Other points of interest located within a 2-mile radius of Downtown Lafayette can be reached with an extended walk or short drive.
The 1916 Cathedral of Saint John the Evangelist towers over Lafayette. The impressive red and white brick church built in the Dutch Romanesque Revival style is the third structure built on this property donated in 1821 by town founder Jean Mouton.
An equally impressive natural fixture known as the St. John Cathedral Oak shares the church property. Believed to be over 500 years old, the massive live oak pre-dates all of the manmade structures built on the property. Measurements have proven it to be one of the largest live oak trees, not just in the state of Louisiana, but in the entire United States.
Cypress Lake, called “The Swamp” by locals, occupies two acres on the campus of the University of Louisiana. This manmade water feature, complete with cypress trees, Louisiana iris, palmettos, Spanish moss, alligators, fish and turtles, not only enhances the urban green space, but it brings an authentic slice of rural Louisiana to the city of Lafayette.
Jean Lafitte Acadian Cultural Center
The Acadian Cultural Center in Lafayette is one of six separate Louisiana locations under the NPS Jean Lafitte National Historical Park and Preserve umbrella. The park takes its name from the infamous French seaman who engaged in smuggling and piracy in the Gulf of Mexico during the early 19th century. Lafitte partially redeemed himself, in exchange for a pardon, by assisting General Andrew Jackson as a privateer in the defense of New Orleans during British attacks in the War of 1812.
The Lafayette location interprets the history and culture of the Acadiana region, giving visitors a deeper understanding of the French Canadian influence through the years. One informative example is the museum placard that explains the evolution of the the term “Cajun” from it origin as “L’Arcadie.”
Visitors to the cultural center should allow time to take in the dated, yet informative documentary The Cajun Way: Echoes of Acadia that tells the story of the British expulsion and deportation of the Acadians (1755-1764) to Louisiana and other destinations.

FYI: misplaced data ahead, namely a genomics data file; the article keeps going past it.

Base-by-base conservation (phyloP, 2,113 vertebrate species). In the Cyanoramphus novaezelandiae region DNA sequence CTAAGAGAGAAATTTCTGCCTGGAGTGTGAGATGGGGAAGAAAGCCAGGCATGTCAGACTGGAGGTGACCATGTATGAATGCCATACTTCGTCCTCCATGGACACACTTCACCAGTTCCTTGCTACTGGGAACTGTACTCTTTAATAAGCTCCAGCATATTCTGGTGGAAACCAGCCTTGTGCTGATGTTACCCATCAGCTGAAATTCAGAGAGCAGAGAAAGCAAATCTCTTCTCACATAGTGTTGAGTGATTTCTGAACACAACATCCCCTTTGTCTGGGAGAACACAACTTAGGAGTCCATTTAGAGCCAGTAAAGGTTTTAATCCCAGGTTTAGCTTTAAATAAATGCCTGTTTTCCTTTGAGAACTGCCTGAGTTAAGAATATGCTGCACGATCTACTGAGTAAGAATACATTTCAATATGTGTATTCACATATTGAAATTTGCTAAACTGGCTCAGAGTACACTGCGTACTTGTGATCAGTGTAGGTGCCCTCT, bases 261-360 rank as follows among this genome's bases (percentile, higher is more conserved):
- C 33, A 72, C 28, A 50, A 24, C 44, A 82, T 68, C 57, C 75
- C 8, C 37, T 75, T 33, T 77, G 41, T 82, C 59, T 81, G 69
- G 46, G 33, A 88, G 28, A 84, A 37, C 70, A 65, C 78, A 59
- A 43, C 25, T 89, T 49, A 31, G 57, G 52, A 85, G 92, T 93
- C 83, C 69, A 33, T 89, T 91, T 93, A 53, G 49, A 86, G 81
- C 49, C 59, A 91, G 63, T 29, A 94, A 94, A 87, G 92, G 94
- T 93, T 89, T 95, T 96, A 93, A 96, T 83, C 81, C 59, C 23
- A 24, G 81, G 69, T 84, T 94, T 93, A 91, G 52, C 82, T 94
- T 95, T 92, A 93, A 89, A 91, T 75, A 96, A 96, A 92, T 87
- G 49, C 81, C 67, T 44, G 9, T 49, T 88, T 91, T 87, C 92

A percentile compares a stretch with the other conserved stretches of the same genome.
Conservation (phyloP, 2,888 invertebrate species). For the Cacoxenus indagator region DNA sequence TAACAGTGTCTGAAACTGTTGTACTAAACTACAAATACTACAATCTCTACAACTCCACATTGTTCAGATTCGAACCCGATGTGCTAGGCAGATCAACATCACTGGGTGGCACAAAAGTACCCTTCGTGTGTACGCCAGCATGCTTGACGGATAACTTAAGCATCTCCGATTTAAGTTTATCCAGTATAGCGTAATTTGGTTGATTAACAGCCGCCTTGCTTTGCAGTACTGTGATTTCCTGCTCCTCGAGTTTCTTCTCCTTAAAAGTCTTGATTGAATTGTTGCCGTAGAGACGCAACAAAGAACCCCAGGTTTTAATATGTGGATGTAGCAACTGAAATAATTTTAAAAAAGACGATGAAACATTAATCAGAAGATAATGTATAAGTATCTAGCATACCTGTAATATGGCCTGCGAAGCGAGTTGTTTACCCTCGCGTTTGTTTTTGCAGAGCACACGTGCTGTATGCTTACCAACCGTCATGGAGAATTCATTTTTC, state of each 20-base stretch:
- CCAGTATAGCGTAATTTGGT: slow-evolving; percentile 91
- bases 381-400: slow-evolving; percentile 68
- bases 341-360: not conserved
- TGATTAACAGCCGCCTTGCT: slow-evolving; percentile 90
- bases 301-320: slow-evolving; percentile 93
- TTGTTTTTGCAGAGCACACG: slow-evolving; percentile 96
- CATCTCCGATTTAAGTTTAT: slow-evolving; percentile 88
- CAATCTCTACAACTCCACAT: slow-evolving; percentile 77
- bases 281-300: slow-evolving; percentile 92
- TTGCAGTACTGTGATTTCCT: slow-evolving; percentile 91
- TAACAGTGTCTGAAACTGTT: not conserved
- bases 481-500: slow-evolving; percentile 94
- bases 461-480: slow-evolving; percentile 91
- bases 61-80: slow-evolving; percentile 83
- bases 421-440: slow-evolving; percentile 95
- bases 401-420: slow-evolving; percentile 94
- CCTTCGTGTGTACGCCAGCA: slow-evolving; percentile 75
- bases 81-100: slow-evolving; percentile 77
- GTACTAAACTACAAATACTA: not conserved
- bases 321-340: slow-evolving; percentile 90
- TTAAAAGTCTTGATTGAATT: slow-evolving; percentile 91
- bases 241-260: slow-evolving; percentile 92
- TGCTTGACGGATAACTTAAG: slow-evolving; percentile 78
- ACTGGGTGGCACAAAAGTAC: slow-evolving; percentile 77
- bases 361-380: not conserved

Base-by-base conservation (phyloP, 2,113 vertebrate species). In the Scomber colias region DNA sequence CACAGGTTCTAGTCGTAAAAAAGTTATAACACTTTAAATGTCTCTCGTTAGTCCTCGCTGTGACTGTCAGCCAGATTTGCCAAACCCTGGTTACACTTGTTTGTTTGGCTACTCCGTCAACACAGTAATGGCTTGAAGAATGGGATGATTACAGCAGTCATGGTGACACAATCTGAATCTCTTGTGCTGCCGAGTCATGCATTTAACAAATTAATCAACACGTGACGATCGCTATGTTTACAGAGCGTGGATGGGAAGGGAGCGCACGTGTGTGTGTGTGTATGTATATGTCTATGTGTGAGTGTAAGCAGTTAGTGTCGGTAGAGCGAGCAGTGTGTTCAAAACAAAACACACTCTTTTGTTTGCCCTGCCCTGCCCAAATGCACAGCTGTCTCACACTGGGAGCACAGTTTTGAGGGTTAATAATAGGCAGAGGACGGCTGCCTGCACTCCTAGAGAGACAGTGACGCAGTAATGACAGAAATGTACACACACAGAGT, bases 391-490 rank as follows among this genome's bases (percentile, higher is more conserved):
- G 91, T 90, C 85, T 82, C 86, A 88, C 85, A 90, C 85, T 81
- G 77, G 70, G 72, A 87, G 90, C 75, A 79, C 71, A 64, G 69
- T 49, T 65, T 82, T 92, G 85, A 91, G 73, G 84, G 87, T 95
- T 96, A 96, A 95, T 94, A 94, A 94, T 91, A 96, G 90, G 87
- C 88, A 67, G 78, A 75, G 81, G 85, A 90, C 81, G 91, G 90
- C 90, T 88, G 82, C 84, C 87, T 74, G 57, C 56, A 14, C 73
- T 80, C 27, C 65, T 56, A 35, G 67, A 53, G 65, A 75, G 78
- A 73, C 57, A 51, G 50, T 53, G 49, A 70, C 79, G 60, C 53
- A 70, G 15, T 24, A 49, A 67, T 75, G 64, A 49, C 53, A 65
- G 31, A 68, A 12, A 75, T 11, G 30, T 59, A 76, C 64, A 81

I also recommend that visitors be at the Acadian Cultural Center when it opens at 9:00 AM for the first showing of the film. Then after exploring the museum, head across the street to Vermilionville and continue the story of the Acadians in Louisiana.
The town of Lafayette was renamed in 1884 after the French general who fought with the Americans during the Revolutionary War. The Vermilionville Living History and Folk Life Park assumes the town’s original name from its founding in 1821 along the Vermilion Bayou.
Vermillionville is nestled on 23 acres between Bayou Vermilion and Petit Bayou. The park interprets the local Acadian, Native American, and Creole cultures between 1765 and 1890.
The property boasts seven lovingly-restored historical homes from various locations and periods, as well as several newly-constructed buildings that complement and complete the illusion of life long ago.
It didn’t take long for me to immerse myself in historical Acadiana, and I confess I could not stop taking pictures of this realistic historical community both inside and out.
Living history interpreters and artisans situated throughout the park are the element that truly brought Vermilionville to life for me.
These experts and craftspeople enhanced the experience with stories, historical details, and demonstrations that perfectly complemented the Acadian ambience.
Landscape designers and master gardeners have added the final touches throughout the park, making the immersive experience not only a lesson in history, but also a place of stunning beauty.
I have wanted to tour the Tabasco® Factory at Avery Island, Louisiana, for as long as I can remember. On my many visits to New Orleans, I recall the Tabasco® brochures, rack cards, and advertisements, but somehow the allotted vacation time never allowed a visit. Perhaps that was a blessing in disguise, because the company completely renovated and expanded the visitor center with new museum exhibits and a restaurant to mark the 150th anniversary of the brand in the fall of 2015.